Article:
Linux and Solaris ACLs - Backup of Access Control Lists


POSIX 1003.1-2001 defines a backup utility called pax, and along with that utility, a revised archive format that is to a large degree backwards compatible with tar's archive format. This format is extensible and can contain vendor specific extensions. Additional information that is added to this format is stored in extended headers.

The Star tape archiver uses this backup format for Access Control Lists.

Star tape archiver

The Star tape archiver by Jörg Schilling, available at, since version 1.4a07 supports backing up and restoring of POSIX Access Control Lists. For best results, it is recommended to use a recent star-1.5 version. Star is compatible with SUSv2 tar (UNIX-98 tar), understands the GNU tar archive extensions, and can generate pax archives.

Getting and building Star

Star snapshots are available at

Solaris always includes ACL support in the base OS since Solaris-2.5, but before building Star on Linux, you first need to install the ACL utilities. The ACL utilities in Linux include the ACL library, which Star depends on.

To build Star under Linux, unpack the Star archive, change into the star-1.5 directory, and invoke make. The Star package of course contains more detailed information.

Backing up and restoring with Star

Star supports all command line parameters defined for SUSv2 tar (UNIX-98 tar). There are some differences with GNU tar, for which mostly GNU tar is to blame. Archives can be created as follows. The H=exustar option tells star to create an extended pax archive. The Option -acl tells star to include ACLs in extended headers, for those files that have ACLs.

star H=exustar -acl -c path > archive.tar

Archives can be restored as shown below.

star -acl -x < archive.tar

The archive format Star uses for Access Control Lists

Since no official backup format for POSIX access control lists has been defined, Star uses the vendor defined attributes SCHILY.acl.access and SCHILY.acl.default for storing the ACL and Default ACL of a file, respectively. The access control lists are stored in the short text form as defined in POSIX 1003.1e draft standard 17. To each named user ACL entry a fourth colon separated field field containing the user identifier (UID) of the associated user is appended. To each named group entry a fourth colon separated field containing the group identifier (GID) of the associated group is appended. (POSIX 1003.1e draft standard 17 allows to add fields to ACL entries.)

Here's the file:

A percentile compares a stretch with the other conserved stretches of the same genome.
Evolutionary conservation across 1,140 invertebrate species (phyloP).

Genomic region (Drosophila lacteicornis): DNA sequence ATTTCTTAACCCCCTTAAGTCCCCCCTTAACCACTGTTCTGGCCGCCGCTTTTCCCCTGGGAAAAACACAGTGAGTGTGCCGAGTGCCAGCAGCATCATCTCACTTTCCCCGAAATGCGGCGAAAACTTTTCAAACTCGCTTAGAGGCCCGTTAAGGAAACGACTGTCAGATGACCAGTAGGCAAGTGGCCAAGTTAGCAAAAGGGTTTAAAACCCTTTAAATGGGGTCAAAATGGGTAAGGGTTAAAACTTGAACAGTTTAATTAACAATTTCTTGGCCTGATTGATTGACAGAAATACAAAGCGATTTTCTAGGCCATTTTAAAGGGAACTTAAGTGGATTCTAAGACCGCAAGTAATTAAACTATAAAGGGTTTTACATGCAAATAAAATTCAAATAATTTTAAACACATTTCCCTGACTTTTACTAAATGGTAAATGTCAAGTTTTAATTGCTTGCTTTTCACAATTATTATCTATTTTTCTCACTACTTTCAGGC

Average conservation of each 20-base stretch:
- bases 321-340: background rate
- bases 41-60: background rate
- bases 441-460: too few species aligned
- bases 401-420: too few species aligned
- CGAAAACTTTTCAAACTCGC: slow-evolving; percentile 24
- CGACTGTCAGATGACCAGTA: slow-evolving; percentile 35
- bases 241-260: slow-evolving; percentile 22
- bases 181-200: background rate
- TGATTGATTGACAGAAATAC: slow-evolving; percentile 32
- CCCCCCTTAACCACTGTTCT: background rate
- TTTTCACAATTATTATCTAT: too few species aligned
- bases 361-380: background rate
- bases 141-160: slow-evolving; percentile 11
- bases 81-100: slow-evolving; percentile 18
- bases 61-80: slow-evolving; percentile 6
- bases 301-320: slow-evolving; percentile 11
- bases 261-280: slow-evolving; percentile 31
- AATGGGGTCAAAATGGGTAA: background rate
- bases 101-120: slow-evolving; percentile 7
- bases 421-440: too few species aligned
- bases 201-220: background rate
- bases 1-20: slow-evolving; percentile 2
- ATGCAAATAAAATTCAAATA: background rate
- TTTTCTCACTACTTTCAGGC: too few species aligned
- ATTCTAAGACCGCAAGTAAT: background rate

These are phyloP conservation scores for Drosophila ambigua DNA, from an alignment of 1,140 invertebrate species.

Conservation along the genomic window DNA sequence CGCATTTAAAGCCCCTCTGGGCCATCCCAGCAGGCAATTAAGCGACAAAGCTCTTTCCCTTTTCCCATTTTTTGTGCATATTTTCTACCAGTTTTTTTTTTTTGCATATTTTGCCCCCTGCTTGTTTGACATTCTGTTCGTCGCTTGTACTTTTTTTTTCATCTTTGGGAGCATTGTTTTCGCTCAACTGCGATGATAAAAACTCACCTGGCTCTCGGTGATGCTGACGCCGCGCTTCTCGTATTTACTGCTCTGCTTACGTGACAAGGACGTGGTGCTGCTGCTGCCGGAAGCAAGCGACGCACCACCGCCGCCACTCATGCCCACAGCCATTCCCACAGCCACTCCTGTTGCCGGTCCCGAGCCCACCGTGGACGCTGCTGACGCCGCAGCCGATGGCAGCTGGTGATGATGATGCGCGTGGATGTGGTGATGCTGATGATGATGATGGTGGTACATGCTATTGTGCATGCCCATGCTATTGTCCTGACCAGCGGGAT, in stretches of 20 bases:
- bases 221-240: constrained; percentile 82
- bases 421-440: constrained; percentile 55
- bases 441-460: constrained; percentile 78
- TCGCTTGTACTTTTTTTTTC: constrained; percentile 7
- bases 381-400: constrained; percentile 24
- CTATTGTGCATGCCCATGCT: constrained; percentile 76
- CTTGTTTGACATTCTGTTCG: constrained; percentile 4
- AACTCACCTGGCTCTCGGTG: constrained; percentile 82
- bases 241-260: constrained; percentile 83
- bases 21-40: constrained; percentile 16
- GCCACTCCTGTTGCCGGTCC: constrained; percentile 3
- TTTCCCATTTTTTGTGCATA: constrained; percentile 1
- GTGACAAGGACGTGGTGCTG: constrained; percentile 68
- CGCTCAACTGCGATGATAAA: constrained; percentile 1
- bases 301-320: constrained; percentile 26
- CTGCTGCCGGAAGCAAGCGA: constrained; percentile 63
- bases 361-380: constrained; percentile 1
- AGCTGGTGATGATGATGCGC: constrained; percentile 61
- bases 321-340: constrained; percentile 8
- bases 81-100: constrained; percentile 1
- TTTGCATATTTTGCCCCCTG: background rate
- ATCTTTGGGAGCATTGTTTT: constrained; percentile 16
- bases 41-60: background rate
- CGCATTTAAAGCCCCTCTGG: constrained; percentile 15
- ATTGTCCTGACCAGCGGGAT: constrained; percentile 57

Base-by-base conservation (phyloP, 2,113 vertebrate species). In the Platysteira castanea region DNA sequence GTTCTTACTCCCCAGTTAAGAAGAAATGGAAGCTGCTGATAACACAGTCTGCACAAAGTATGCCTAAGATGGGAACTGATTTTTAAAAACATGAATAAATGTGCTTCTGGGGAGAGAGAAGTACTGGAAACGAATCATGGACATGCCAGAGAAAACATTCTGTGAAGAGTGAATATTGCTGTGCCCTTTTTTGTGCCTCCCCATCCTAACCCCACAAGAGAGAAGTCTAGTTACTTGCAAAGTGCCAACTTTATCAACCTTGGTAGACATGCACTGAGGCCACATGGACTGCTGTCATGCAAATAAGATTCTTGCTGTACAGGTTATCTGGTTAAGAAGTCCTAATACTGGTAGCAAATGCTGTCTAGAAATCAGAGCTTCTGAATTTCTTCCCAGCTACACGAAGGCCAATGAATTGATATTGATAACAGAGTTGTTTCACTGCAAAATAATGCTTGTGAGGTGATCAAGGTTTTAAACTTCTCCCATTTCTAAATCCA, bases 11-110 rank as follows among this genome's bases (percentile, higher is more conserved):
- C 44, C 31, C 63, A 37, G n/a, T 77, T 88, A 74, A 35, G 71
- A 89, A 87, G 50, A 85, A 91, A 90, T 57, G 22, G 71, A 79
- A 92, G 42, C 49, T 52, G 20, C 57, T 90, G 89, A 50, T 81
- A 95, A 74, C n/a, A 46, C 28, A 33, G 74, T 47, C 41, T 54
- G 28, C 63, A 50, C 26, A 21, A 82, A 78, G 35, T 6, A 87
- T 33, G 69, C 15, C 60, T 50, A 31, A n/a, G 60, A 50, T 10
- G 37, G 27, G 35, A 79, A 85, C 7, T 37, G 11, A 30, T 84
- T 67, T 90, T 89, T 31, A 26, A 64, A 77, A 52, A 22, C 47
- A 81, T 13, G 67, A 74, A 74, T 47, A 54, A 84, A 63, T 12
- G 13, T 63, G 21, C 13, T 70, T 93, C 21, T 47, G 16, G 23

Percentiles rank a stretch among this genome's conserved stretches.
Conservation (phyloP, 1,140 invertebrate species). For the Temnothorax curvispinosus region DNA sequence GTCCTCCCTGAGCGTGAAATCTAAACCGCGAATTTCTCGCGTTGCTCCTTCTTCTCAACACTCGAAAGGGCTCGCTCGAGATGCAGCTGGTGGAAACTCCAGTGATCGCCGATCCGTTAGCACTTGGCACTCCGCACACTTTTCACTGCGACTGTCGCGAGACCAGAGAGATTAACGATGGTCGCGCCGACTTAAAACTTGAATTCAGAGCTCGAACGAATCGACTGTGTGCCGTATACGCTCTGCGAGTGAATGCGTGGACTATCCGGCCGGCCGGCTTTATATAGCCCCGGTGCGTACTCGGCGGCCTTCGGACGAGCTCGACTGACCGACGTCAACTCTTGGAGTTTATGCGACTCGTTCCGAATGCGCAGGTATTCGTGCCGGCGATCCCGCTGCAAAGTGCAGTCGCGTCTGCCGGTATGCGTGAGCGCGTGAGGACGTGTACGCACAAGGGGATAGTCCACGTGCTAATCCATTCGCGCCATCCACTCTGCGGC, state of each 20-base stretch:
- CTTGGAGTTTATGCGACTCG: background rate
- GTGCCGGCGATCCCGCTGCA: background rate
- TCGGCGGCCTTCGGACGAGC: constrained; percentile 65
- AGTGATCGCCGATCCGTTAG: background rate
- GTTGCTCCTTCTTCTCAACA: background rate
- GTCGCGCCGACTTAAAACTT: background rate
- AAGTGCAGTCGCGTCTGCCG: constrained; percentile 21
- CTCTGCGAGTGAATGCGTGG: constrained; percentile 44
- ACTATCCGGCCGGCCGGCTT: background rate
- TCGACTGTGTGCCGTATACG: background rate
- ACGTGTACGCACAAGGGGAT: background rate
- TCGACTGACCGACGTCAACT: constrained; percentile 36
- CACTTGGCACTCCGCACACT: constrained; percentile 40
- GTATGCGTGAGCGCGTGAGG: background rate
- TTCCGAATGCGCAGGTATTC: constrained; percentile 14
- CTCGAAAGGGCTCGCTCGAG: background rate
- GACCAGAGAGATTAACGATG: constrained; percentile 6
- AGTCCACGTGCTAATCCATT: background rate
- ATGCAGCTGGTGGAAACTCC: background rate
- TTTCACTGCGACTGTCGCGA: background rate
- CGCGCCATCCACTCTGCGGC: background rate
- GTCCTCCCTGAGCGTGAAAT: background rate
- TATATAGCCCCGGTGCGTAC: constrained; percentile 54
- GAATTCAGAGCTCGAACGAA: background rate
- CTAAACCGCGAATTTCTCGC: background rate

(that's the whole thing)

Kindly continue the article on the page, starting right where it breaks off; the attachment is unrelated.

This is an example of the format used (lines broken for readability, additional fields highlighted):

SCHILY.acl.access= user::rwx,user:lisa:r-x:502,group::r-x, \

SCHILY.acl.default= user::rwx,user:lisa:r-x:502,group::r-x, \

The numerical user and group identifiers are essential when restoring a system completely from a backup, as initially the name-to-identifier mappings may not be available, and then file ownership restoration would not work.

As the archive format that is used for backing up access control lists is compatible with the pax archive format, archives created that way can be restored by star or a POSIX.1-2001 compliant pax. Note that programs other than star will ignore the ACL information.

This page originally was written by Andreas Grünbacher, See the ACL info page for Linux from Andreas Grünbacher.
It has been updated by Jörg Schilling.